I admit that I am an erratic blogger. When I started writing again a couple of years ago after a nearly decade-long break, there was a lot of pent-up inspiration to produce posts regularly. What exactly I wanted to write about has taken a few turns along the way as well, but today I’m feeling a need to return to what prompted me to blog in the first place.
This blog started out as a personal journal of my own story and journey of dealing with illness. It was an indulgence, and a form of personal therapy. It would serve as a way to keep close friends and family informed about how I am doing with my own health. And yes, I hoped it might prove to be encouraging to others interested enough to read it.
A big part of my quest the last few years involves examining the paradoxes of AIDS specifically, and health in general and the documenting has become a part of that journey.
When I get the occasional email asking for advice or suggestions from others who have found this blog because we share something in common with our experiences, I can only reply by saying I don’t have answers. I try to share the most important things I have learned here, but I hope that readers realize that I’m much better at asking questions than I am at providing answers.
I find myself more involved with a community of folks with very little in common, other than this thing called “AIDS dissent”, only to be astounded that isn’t a sufficiently important cause for all concerned to put aside personal differences and reign in bruised egos to collaborate.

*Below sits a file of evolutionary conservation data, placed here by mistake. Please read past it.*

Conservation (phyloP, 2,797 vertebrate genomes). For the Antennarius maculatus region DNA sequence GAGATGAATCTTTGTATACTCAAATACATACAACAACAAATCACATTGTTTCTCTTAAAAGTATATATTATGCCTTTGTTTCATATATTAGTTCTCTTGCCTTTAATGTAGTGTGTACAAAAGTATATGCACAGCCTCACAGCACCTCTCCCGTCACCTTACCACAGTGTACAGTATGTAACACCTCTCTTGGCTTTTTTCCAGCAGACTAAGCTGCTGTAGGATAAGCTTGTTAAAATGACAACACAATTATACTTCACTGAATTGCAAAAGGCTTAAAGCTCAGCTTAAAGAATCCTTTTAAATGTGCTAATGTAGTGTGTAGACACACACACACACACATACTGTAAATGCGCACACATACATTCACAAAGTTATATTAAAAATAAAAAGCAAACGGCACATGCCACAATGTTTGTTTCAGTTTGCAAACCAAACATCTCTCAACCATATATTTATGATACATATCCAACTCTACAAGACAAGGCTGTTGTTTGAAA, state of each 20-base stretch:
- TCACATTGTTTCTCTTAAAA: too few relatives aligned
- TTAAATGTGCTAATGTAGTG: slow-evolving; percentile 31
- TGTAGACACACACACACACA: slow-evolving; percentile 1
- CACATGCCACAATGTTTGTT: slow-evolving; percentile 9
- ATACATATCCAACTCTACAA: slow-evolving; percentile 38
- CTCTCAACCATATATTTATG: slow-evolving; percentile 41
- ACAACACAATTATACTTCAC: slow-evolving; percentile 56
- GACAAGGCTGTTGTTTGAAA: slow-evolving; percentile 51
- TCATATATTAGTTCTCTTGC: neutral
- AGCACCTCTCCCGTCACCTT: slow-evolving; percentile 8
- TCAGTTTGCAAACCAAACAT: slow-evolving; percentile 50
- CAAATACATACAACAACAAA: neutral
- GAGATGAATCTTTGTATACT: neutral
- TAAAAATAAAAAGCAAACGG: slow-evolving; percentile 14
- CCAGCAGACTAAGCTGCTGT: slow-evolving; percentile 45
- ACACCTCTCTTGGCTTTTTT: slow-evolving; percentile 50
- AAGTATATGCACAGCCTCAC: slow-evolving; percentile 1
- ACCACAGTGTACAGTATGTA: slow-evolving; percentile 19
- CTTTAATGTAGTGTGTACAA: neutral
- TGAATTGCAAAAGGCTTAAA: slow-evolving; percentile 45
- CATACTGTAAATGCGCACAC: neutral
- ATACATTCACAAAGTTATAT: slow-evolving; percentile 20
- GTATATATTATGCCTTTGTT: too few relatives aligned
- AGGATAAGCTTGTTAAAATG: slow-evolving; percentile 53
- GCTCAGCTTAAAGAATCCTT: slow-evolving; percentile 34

On a more pozitive note, in the last two years I have discovered and connected with a small and hopefully growing circle of mostly like-minded friends, specifically a group of other poz gay men who are questioning why our community has settled for such less than satisfying answers about the crisis known as “AIDS”. I hope that together we might find new and creative ways to chip away at the social prison that I have willingly, if not unwittingly helped build.
I don’t know yet what my role is exactly, though I do think I must surely have one. I should be used to that kind of ambiguity by now, as all of my life has been about self-defining a role for myself, rather than filling an existing job description. What I don’t want to be is a role model, let alone a “poster boy”. I don’t know how this story will end.
Like my blogging, my life seems to be a series of lurching starts and sputtering lulls. The year began with high expectations and some energetic anticipation. I played a role in creating a new home and management system for the dissident forums now known as QuestioningAIDS. A garden that has helped to feed us all summer long was planted, and we took the plunge to revamp our meager personal retirement plans. I kept physically busy all day with home projects early this Spring and even helped friends with some of theirs.
At some point, my batteries ran down. The gas tank dried up. The spring became unwound.